Adelaide Fringe 2011
Be immersed in the world of Skip Miller. The man stuck between his life at home and his love of Africa, where he works as a photojournalist. See through Skip’s eyes the horror stories of the people unjustly affected by the war torn Africa. Come and see this journey of people trying to find themselves.
One thing that you can always count on with a Brink production is the production quality. So many elements of this project were well planned and implemented and the design of the vast yet simple set leaves the space wide open for transformation during the production. Geoff Cobham’s lighting design picks up on the open design of the space and fills it with life. Quentin Grant and his team of musicians bring the sound of Africa to the stage. Overall the detail invested in the production make the transitions between the past and present of Skip’s story much easier to follow.
The stage is set. The red earth floor makes the stage of two worlds, one of Skip’s Australian home and the other of the Africa, the place where he left his heart. The bare concrete wall at the back of the theatre shows evidence of conflict. The rows of pegged up photos reveals the information at the forefront of Skip’s mind. Then there are the faces of Africans, the faces that Skip has been seeking on his trips as a photojournalist in Africa.
Sean Riley’s writing skill is apparent and the poetry in his writing is evident in every word that is spoken on that stage. From the final speech to the funny banter from the comic Neville, every word has been cleverly thought out and generally delivers a message. Skip Miller’s Hit Songs looks at the search for ones self, and ultimately where the heart lies, which is the key question that underlies this whole production. What it lacks is an efficiency to tell the story and deliver this message fully overall. There are perhaps too many narratives and too much going on in the piece for the message to be heard clearly enough.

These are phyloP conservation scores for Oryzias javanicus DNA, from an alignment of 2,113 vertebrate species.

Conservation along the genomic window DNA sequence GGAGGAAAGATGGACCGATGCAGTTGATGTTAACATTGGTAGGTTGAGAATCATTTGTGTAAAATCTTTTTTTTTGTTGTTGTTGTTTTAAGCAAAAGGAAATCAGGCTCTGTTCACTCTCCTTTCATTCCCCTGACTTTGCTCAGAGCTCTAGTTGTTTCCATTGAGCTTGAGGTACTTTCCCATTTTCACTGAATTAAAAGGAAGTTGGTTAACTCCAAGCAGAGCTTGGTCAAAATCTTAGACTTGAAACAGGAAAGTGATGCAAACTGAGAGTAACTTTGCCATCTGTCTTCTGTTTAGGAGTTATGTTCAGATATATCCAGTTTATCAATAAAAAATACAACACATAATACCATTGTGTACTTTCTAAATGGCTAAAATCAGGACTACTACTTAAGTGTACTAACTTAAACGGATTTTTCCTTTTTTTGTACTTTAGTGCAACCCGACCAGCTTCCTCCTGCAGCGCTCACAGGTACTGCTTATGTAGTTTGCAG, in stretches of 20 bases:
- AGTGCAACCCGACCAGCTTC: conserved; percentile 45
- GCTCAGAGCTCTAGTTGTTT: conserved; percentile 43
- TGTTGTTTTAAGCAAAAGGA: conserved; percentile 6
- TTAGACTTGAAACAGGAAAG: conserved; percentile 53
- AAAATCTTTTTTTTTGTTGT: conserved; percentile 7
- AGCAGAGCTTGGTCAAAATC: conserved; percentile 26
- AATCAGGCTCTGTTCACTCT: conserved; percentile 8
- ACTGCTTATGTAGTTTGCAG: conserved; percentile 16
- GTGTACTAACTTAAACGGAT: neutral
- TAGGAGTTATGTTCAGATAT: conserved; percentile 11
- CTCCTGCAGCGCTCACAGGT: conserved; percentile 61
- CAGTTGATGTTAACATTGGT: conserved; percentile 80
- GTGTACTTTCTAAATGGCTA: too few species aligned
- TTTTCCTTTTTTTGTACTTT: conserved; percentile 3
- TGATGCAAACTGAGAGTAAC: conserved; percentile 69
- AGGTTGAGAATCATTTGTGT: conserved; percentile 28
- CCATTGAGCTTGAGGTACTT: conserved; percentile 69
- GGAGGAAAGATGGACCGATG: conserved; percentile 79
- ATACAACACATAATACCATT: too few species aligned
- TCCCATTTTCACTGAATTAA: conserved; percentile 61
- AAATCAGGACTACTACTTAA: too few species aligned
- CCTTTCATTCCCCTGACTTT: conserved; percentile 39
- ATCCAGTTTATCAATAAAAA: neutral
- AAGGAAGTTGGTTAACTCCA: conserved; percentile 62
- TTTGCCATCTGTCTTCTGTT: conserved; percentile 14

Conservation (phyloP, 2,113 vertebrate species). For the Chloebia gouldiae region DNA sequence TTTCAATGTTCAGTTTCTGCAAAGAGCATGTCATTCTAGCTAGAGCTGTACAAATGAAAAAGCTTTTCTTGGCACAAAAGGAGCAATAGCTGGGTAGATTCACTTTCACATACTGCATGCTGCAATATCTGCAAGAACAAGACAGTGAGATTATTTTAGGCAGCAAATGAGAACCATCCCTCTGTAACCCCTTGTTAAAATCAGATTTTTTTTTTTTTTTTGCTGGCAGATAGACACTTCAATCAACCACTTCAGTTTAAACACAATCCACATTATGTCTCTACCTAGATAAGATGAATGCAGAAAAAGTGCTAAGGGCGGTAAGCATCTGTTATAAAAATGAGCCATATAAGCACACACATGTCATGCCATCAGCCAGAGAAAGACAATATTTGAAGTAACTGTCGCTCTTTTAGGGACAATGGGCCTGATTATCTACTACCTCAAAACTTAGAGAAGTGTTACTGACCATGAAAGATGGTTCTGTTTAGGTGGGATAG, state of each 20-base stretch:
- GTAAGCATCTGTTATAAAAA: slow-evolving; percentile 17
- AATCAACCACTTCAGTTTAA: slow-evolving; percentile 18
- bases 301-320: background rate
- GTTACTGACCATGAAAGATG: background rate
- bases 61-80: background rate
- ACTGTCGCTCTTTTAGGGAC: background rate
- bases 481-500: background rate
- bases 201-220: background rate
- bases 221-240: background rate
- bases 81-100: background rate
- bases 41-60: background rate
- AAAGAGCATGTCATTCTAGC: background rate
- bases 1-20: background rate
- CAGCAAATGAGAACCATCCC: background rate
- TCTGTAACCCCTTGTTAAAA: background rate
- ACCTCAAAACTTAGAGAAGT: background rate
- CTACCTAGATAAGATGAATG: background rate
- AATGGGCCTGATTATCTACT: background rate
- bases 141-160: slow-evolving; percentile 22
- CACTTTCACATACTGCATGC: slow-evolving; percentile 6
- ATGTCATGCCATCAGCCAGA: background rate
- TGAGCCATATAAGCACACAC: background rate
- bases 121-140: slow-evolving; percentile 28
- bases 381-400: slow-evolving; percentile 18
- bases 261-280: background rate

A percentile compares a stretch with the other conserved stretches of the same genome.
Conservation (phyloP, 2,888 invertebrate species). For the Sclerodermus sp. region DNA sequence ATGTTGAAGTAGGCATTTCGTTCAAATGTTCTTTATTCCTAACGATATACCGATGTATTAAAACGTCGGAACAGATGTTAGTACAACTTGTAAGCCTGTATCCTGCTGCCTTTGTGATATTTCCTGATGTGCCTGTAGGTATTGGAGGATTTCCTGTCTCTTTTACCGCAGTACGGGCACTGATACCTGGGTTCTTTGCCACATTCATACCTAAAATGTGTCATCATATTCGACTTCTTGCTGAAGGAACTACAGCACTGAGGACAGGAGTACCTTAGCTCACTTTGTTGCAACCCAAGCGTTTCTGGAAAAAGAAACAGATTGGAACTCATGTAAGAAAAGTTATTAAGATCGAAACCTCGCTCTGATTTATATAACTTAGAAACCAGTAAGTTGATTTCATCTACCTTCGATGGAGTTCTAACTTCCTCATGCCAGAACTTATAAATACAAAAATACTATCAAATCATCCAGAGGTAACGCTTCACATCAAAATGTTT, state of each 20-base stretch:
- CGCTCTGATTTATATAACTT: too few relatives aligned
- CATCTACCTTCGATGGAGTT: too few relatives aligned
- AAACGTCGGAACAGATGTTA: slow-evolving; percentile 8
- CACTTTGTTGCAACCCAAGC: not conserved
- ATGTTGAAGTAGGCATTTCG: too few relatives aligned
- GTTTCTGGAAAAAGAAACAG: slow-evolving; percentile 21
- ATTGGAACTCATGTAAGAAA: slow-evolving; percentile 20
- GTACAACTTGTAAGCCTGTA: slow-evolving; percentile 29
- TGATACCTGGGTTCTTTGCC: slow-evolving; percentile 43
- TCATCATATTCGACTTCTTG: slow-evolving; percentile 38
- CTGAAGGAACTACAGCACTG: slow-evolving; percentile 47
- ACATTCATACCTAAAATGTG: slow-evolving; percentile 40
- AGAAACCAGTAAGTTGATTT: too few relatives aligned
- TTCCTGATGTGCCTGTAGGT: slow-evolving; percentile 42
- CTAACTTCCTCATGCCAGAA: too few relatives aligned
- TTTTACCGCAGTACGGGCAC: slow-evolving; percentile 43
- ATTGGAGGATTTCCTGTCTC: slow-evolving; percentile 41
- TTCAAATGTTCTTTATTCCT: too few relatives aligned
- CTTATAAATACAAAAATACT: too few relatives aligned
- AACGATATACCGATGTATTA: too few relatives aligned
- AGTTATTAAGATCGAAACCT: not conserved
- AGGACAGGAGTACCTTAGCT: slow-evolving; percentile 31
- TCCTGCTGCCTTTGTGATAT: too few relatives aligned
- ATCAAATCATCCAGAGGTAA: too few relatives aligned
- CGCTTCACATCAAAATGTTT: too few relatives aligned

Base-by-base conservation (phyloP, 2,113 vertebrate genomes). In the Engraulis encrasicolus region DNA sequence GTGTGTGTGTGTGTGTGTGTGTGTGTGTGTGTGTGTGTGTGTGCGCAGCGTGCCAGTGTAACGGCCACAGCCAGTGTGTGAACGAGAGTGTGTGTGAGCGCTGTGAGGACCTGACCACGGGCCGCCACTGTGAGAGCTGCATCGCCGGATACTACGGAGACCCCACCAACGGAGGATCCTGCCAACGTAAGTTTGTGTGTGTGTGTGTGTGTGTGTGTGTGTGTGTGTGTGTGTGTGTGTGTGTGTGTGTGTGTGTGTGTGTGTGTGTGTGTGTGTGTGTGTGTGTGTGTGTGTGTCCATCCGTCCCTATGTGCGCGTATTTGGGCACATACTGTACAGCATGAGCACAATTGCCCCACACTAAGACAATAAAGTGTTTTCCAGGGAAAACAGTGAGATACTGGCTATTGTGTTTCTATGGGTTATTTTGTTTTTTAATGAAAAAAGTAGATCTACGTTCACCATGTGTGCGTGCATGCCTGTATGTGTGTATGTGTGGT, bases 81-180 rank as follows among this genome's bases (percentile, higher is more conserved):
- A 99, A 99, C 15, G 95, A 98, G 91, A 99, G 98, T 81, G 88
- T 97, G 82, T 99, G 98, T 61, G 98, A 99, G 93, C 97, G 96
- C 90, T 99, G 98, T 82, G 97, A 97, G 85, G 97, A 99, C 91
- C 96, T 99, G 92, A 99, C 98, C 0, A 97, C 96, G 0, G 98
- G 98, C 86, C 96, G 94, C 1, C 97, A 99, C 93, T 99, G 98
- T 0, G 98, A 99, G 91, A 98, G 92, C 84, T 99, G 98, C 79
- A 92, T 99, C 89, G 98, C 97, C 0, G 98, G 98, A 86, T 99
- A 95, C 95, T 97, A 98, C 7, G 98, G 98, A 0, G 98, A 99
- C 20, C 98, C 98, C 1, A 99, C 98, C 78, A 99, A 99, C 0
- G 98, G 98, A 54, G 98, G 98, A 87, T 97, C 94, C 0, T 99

However in saying this, the cast delivered a very moving performance. Chris Pitman as Skip Miller stood out from the bunch, delivering a very solid performance, portraying all the struggles of a divided and troubled soul. The rest of the cast claimed the stage as their own and worked as a great ensemble to both make us laugh and bring us to tears, with some horrifying and poignant stories told by Assina Ntawumenya, Mondli Makhoba and Adolphus Waylee.
This production is definitely worth seeing and keep your eye out for this company both now and in the future as they are delivering great work, and simultaneously helping South Australia’s art culture develop into something to be proud of.